I said it before, but Shadows House is beautiful. There’s an interesting world, and the show is not afraid to explore it slowly and deliberately. It seems like the long-term goal of this series is simply exploration and discovery and otherwise unravelling the mystery of this family and the living dolls who serve them. However, there are certainly hints of something much bigger going on, so I expect it to go more into full drama than a slice of life, though probably not action/adventure as Funimation describes it. Maybe they know better than me.
So, time for some quick speculation. You have been warned.
Sarah mentions Kate hasn’t had her debut yet. My understanding of noble debuts comes from reading the Ascendance of a Bookworm novels, and a noble’s debut is when they come of age and can be seen by people in general. Prior to that, they’re basically kept hidden from the world, barely even acknowledged by their parents, so they can be brought up to noble standards in private. With the Shadow family, these noble standards will likely also involve getting their doll to mimic their movements and facial expressions.
Meanwhile, on the “living doll” side of things, that song about not worrying about trivial things is giving me big The LEGO Movie “Everything is Awesome” vibes. The final scene before the end credits in episode 2 has Emilico questioning it, but struggling to do so. I’m putting money on these “living dolls” that are “designed to mimic humans exactly” are real actual humans but brainwashed, and that drink at the start of episode 1 probably has something to do with it.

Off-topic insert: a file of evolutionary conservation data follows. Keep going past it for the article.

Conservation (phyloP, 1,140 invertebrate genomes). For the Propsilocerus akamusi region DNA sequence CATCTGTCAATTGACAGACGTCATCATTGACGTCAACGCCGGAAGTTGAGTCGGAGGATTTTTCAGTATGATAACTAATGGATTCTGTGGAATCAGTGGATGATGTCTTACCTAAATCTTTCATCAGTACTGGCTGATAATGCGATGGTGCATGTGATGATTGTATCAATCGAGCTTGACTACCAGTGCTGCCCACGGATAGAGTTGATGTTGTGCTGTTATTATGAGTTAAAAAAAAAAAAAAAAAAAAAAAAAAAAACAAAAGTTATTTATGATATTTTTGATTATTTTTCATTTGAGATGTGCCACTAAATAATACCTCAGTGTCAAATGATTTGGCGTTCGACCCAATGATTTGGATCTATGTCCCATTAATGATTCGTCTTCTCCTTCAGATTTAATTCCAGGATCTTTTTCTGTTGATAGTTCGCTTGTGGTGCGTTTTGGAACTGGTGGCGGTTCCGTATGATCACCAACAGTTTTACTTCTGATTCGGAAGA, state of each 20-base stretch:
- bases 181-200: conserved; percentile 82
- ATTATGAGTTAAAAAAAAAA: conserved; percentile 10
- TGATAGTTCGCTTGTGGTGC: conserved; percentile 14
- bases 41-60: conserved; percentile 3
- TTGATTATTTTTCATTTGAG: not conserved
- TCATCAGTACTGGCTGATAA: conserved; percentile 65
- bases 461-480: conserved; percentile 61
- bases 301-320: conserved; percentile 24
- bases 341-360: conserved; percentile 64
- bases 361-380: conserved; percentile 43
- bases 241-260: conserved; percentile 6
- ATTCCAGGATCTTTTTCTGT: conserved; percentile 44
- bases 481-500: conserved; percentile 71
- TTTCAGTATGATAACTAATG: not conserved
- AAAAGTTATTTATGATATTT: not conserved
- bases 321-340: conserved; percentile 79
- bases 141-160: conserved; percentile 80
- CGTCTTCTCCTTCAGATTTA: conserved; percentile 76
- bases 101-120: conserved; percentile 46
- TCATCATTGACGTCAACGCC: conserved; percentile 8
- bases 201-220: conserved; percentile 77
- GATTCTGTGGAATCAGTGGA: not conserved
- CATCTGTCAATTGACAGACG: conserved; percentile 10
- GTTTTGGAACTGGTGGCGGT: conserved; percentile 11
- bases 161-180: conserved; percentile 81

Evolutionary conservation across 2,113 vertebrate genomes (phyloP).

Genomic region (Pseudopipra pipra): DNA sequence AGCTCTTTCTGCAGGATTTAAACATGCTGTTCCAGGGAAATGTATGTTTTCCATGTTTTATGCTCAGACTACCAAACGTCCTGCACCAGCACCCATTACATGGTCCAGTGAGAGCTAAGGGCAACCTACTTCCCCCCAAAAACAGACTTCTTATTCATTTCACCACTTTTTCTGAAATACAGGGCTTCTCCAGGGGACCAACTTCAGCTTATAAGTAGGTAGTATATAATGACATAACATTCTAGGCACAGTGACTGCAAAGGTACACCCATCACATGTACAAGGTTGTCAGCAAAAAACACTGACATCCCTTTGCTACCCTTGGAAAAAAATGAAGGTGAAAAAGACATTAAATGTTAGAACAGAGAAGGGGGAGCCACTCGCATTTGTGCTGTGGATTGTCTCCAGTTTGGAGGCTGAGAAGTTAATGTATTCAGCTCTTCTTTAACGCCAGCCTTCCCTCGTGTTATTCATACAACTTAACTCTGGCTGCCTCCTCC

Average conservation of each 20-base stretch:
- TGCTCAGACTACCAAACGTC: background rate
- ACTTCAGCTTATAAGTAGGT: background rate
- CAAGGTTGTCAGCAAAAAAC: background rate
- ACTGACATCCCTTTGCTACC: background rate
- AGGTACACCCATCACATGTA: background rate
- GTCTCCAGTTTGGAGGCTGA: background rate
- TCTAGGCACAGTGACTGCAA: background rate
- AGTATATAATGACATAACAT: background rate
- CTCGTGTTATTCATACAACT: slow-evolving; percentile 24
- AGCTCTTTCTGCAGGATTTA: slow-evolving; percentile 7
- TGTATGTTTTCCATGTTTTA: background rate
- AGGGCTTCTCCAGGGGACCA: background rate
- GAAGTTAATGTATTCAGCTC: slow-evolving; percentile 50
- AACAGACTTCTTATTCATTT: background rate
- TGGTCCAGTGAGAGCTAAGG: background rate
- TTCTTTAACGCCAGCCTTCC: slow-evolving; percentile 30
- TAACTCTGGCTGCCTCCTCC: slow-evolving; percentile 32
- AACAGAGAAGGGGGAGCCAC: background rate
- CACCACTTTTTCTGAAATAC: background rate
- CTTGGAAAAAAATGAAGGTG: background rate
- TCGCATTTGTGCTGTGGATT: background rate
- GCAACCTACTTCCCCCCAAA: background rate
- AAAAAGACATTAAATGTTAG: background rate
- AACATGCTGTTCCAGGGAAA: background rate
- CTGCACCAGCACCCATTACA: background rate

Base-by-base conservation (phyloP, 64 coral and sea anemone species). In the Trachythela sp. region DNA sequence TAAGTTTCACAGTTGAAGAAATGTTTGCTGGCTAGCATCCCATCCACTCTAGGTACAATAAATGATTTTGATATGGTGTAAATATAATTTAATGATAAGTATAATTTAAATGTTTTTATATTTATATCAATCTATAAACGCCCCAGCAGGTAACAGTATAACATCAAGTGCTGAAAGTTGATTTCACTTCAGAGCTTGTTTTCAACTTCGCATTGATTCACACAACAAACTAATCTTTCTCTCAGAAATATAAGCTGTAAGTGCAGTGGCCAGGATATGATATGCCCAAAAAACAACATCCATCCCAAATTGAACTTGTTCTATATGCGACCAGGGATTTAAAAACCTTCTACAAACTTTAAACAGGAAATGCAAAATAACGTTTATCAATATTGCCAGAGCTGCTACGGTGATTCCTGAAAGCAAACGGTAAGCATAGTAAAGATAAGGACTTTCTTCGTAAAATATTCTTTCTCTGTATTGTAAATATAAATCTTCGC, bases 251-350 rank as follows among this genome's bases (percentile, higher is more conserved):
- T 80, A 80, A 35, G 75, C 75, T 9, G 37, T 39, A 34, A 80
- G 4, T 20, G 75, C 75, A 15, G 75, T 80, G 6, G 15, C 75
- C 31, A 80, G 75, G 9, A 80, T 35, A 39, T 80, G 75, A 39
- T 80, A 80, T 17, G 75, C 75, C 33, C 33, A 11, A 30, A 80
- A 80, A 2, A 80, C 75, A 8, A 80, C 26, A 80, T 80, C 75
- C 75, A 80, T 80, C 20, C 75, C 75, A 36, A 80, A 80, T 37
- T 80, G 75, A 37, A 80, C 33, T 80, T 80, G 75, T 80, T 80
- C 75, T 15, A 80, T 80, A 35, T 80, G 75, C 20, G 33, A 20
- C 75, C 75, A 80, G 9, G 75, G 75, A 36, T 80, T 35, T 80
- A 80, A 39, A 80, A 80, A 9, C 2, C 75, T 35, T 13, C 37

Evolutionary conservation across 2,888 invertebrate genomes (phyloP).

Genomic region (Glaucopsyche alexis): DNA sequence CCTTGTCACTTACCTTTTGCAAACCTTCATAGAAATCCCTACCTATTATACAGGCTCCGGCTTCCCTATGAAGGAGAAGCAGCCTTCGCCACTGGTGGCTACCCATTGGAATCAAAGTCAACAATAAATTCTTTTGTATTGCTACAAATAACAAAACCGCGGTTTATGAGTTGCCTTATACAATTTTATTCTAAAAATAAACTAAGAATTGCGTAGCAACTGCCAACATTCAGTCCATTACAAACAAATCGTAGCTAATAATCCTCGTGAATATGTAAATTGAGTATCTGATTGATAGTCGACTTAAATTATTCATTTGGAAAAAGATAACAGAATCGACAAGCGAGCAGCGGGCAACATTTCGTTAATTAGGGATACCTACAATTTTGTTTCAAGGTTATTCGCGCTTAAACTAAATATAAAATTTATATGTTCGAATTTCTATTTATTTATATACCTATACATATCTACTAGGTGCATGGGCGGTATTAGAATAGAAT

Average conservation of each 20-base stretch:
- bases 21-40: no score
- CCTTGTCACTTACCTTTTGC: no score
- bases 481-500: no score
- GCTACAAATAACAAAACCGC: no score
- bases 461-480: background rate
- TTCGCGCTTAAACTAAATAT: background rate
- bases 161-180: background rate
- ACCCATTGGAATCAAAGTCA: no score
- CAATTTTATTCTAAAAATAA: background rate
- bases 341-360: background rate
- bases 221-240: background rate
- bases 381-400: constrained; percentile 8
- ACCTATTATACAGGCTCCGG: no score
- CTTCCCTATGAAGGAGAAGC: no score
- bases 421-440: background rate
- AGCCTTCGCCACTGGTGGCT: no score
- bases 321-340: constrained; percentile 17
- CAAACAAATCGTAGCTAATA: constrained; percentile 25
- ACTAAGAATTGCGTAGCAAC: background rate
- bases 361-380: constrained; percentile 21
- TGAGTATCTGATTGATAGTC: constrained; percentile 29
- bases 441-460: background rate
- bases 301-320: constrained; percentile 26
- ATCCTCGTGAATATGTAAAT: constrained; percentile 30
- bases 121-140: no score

Speculation over. I’m really looking forward to seeing more of this series. I can speculate all I want, but the journey to find out if I’m right or not will be interesting either way. This series is definitely a keeper.
Artemis’ verdict: Creepy In All The Wrong Ways
At first, I thought it was just me and that I was being too overly sensitive/mistrustful… and to be fair, that’s possibly still the case. However, my gut reaction the further I got into this first episode was that there was something implicitly predatory about the way our main character was being presented. Watching Emilyco prance about in her cutesy Lolita-inspired outfit, often in her underwear, “adorably” knocking into things and endlessly apologizing in her incredibly high-pitched voice for her clumsiness and lack of knowledge, didn’t only get tiresome, but progressively creepier. I’m all for experimental concepts and generally enjoy things that intentionally venture into supernatural, uncanny valley territory, but that seems to be only half of what Shadows House appears to be selling here. The other half is all about the pseudo-Victorian-inspired Gothic moe that puts most of its emphasis on making Emilyco, quite literally a “living doll” (allegedly), little more than an object to be fetishized by its target demographic. In short, I liked the concept but hated the execution, and no matter the show’s potential, I just can’t bring myself to watch a second episode.